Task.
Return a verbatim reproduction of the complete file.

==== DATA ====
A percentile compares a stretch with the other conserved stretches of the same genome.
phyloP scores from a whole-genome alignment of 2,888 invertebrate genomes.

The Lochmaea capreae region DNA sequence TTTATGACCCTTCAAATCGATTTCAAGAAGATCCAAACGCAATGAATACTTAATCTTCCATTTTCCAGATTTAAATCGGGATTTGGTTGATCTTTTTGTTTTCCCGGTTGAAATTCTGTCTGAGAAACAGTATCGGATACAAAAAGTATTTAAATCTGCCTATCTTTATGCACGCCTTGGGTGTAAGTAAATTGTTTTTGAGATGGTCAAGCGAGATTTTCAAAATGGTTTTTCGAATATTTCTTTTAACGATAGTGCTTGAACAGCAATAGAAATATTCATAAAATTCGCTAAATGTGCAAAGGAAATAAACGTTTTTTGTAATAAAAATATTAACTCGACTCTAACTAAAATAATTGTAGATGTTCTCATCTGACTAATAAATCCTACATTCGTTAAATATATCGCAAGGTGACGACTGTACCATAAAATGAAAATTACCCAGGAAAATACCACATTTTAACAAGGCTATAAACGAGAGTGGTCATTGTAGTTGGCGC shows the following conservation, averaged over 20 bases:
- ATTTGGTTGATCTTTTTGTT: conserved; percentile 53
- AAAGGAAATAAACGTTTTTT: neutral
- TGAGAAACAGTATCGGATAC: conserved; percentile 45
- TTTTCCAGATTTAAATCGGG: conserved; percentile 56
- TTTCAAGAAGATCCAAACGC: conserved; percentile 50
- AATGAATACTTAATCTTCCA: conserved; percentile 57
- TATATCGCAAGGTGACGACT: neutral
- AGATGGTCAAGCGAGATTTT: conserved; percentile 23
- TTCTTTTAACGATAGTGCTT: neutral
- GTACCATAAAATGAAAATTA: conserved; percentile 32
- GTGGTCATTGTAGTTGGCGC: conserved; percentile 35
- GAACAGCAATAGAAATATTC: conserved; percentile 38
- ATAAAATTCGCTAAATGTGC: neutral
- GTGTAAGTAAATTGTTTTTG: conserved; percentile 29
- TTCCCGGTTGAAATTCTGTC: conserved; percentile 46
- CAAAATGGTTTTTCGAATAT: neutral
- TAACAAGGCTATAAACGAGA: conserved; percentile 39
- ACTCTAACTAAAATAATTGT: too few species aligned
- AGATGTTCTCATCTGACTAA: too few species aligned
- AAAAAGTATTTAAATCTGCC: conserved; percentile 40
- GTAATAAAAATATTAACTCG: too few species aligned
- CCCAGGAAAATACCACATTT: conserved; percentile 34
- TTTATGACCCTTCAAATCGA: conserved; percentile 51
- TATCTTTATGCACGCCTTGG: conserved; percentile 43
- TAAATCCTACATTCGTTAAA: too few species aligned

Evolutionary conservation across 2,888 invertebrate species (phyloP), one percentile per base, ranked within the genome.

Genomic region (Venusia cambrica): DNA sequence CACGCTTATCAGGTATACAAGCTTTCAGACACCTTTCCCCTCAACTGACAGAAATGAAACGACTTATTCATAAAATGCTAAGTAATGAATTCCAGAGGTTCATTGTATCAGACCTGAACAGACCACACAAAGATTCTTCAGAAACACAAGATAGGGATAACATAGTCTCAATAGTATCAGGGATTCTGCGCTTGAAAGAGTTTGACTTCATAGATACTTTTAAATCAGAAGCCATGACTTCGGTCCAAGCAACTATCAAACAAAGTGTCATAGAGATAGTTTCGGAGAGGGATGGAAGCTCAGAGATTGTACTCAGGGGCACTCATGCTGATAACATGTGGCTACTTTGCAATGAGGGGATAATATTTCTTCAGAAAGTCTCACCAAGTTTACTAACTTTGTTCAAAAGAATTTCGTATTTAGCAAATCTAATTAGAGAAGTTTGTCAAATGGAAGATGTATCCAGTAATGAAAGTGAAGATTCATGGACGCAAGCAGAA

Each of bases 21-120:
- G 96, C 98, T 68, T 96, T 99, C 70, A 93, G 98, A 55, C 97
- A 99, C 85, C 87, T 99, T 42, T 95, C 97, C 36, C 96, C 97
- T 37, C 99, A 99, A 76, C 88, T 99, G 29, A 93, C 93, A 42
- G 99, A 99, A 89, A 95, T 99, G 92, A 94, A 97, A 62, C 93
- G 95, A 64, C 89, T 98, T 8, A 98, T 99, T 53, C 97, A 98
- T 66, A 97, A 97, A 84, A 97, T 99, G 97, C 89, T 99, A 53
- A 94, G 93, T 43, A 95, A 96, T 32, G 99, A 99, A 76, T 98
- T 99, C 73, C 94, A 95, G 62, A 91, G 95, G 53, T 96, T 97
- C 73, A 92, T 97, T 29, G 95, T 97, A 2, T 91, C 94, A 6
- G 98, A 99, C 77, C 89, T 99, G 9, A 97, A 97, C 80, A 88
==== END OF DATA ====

A percentile compares a stretch with the other conserved stretches of the same genome.
phyloP scores from a whole-genome alignment of 2,888 invertebrate genomes.

The Lochmaea capreae region DNA sequence TTTATGACCCTTCAAATCGATTTCAAGAAGATCCAAACGCAATGAATACTTAATCTTCCATTTTCCAGATTTAAATCGGGATTTGGTTGATCTTTTTGTTTTCCCGGTTGAAATTCTGTCTGAGAAACAGTATCGGATACAAAAAGTATTTAAATCTGCCTATCTTTATGCACGCCTTGGGTGTAAGTAAATTGTTTTTGAGATGGTCAAGCGAGATTTTCAAAATGGTTTTTCGAATATTTCTTTTAACGATAGTGCTTGAACAGCAATAGAAATATTCATAAAATTCGCTAAATGTGCAAAGGAAATAAACGTTTTTTGTAATAAAAATATTAACTCGACTCTAACTAAAATAATTGTAGATGTTCTCATCTGACTAATAAATCCTACATTCGTTAAATATATCGCAAGGTGACGACTGTACCATAAAATGAAAATTACCCAGGAAAATACCACATTTTAACAAGGCTATAAACGAGAGTGGTCATTGTAGTTGGCGC shows the following conservation, averaged over 20 bases:
- ATTTGGTTGATCTTTTTGTT: conserved; percentile 53
- AAAGGAAATAAACGTTTTTT: neutral
- TGAGAAACAGTATCGGATAC: conserved; percentile 45
- TTTTCCAGATTTAAATCGGG: conserved; percentile 56
- TTTCAAGAAGATCCAAACGC: conserved; percentile 50
- AATGAATACTTAATCTTCCA: conserved; percentile 57
- TATATCGCAAGGTGACGACT: neutral
- AGATGGTCAAGCGAGATTTT: conserved; percentile 23
- TTCTTTTAACGATAGTGCTT: neutral
- GTACCATAAAATGAAAATTA: conserved; percentile 32
- GTGGTCATTGTAGTTGGCGC: conserved; percentile 35
- GAACAGCAATAGAAATATTC: conserved; percentile 38
- ATAAAATTCGCTAAATGTGC: neutral
- GTGTAAGTAAATTGTTTTTG: conserved; percentile 29
- TTCCCGGTTGAAATTCTGTC: conserved; percentile 46
- CAAAATGGTTTTTCGAATAT: neutral
- TAACAAGGCTATAAACGAGA: conserved; percentile 39
- ACTCTAACTAAAATAATTGT: too few species aligned
- AGATGTTCTCATCTGACTAA: too few species aligned
- AAAAAGTATTTAAATCTGCC: conserved; percentile 40
- GTAATAAAAATATTAACTCG: too few species aligned
- CCCAGGAAAATACCACATTT: conserved; percentile 34
- TTTATGACCCTTCAAATCGA: conserved; percentile 51
- TATCTTTATGCACGCCTTGG: conserved; percentile 43
- TAAATCCTACATTCGTTAAA: too few species aligned

Evolutionary conservation across 2,888 invertebrate species (phyloP), one percentile per base, ranked within the genome.

Genomic region (Venusia cambrica): DNA sequence CACGCTTATCAGGTATACAAGCTTTCAGACACCTTTCCCCTCAACTGACAGAAATGAAACGACTTATTCATAAAATGCTAAGTAATGAATTCCAGAGGTTCATTGTATCAGACCTGAACAGACCACACAAAGATTCTTCAGAAACACAAGATAGGGATAACATAGTCTCAATAGTATCAGGGATTCTGCGCTTGAAAGAGTTTGACTTCATAGATACTTTTAAATCAGAAGCCATGACTTCGGTCCAAGCAACTATCAAACAAAGTGTCATAGAGATAGTTTCGGAGAGGGATGGAAGCTCAGAGATTGTACTCAGGGGCACTCATGCTGATAACATGTGGCTACTTTGCAATGAGGGGATAATATTTCTTCAGAAAGTCTCACCAAGTTTACTAACTTTGTTCAAAAGAATTTCGTATTTAGCAAATCTAATTAGAGAAGTTTGTCAAATGGAAGATGTATCCAGTAATGAAAGTGAAGATTCATGGACGCAAGCAGAA

Each of bases 21-120:
- G 96, C 98, T 68, T 96, T 99, C 70, A 93, G 98, A 55, C 97
- A 99, C 85, C 87, T 99, T 42, T 95, C 97, C 36, C 96, C 97
- T 37, C 99, A 99, A 76, C 88, T 99, G 29, A 93, C 93, A 42
- G 99, A 99, A 89, A 95, T 99, G 92, A 94, A 97, A 62, C 93
- G 95, A 64, C 89, T 98, T 8, A 98, T 99, T 53, C 97, A 98
- T 66, A 97, A 97, A 84, A 97, T 99, G 97, C 89, T 99, A 53
- A 94, G 93, T 43, A 95, A 96, T 32, G 99, A 99, A 76, T 98
- T 99, C 73, C 94, A 95, G 62, A 91, G 95, G 53, T 96, T 97
- C 73, A 92, T 97, T 29, G 95, T 97, A 2, T 91, C 94, A 6
- G 98, A 99, C 77, C 89, T 99, G 9, A 97, A 97, C 80, A 88